Harzing’s Publish or Perish is intended for users involved in academic jobs. The idea behind the program is to help them demonstrate the impact of their research, in case they are applying for new posts. However, what it does specifically is to retrieve citations from Google Scholar, Microsoft Academic Search, Crossref, Web of Science and Scopus which are then processed according to various types of metrics that enable to assess their impact.
The program has a nice, yet quite Spartan, interface. Fortunately, it is easy to start a new query by entering data about a given publication, such as author, publication, year and keywords. Then, the application requests to the selected online database and organizes the results. After processing the retrieved data, the tool displays multiple useful publication impact metrics, like Hirsch’s h-index and contemporary h-index, Egghe's g-index. Likewise, you can use to know the total number of papers and citations, the average number of citations per paper or author and the number of authors per paper.
The results can be seen directly from your computer screen or exported to many other formats, including but not limited to Excel, CVS, BibTex, ISI, WoS, and APA. Similarly, they can be copied and paste into other programs via the clipboard.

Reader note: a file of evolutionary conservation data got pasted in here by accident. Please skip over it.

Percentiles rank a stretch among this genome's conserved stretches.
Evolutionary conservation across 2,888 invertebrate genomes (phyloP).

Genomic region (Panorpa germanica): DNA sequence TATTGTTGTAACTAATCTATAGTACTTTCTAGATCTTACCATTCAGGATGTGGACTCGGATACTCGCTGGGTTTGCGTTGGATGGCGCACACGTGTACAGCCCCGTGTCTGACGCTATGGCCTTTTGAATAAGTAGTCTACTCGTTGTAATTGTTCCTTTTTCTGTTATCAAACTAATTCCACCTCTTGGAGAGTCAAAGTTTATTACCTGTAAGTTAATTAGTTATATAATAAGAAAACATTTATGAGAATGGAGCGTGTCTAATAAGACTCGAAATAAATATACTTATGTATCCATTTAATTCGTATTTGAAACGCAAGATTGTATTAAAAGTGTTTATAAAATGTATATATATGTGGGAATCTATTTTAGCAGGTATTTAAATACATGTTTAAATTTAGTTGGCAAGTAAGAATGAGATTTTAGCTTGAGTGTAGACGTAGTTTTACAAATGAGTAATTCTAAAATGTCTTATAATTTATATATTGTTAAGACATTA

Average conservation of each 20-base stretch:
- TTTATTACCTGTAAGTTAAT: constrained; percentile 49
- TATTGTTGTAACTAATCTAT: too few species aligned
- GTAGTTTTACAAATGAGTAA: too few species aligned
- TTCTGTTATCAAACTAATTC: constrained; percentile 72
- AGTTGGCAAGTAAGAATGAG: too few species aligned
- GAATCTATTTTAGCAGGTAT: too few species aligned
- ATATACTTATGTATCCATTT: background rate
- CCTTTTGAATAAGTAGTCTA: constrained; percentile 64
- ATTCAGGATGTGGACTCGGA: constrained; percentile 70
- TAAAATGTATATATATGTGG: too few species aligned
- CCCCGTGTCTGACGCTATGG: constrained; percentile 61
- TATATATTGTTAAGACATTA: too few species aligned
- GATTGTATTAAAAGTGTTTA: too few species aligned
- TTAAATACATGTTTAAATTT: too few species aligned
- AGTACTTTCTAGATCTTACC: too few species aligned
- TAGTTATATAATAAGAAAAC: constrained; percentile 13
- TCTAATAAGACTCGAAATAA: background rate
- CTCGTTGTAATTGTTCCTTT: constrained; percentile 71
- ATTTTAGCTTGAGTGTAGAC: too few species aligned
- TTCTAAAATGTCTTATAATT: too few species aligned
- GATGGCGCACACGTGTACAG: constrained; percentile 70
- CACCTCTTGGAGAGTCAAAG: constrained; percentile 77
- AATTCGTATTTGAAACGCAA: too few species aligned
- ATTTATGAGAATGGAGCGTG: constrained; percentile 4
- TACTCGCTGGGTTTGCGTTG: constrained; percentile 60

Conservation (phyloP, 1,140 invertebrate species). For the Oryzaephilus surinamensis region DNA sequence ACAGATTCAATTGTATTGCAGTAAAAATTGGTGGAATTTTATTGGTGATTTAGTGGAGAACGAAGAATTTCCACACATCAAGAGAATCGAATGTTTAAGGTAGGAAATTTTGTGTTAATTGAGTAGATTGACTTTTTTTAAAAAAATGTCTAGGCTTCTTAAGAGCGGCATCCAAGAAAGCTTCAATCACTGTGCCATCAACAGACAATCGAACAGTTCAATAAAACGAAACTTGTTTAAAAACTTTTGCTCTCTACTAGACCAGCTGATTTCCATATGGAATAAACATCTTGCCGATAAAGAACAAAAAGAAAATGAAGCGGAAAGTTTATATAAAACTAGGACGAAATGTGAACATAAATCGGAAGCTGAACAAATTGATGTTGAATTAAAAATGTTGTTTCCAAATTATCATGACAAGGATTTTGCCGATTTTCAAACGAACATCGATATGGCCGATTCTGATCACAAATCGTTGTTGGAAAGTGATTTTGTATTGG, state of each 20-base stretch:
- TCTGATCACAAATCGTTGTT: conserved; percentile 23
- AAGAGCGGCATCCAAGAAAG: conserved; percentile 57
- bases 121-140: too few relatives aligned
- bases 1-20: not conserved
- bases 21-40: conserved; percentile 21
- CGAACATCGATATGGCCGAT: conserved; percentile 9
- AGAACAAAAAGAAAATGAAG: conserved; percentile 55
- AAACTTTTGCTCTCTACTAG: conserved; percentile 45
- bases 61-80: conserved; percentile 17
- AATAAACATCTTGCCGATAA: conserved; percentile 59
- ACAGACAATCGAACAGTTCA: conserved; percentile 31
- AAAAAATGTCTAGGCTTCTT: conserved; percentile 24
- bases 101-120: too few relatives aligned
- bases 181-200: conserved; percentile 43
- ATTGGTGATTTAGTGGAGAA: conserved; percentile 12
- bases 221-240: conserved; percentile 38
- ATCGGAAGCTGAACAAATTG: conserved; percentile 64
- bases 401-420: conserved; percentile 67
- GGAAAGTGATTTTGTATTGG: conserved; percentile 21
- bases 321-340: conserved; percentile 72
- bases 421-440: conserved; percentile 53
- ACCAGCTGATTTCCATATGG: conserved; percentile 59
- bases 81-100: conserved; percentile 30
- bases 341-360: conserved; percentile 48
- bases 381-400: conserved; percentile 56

When I tried the program, I first had some problems because it needs to validate Google Scholar. Then, the selected site started denying the services because it identified the requests as being made by a robot. The solution was to decrease the maximum request rate per minute to make it feel more natural. The inconvenience of this alternative is that it takes longer for the program to get all the necessary data.
In short, Harzing’s Publish and Perish is a unique program with a very specific purpose, which does not mean it cannot be extremely helpful. I personally think it is a great help not only for assessing the impact of my research work but also that of other authors that I intend to cite. Logically, understanding the meaning of all those statistics require studying them, and fortunately, the product’s documentation contains information about citation metrics. Finally, it is important to say that the program is absolutely free.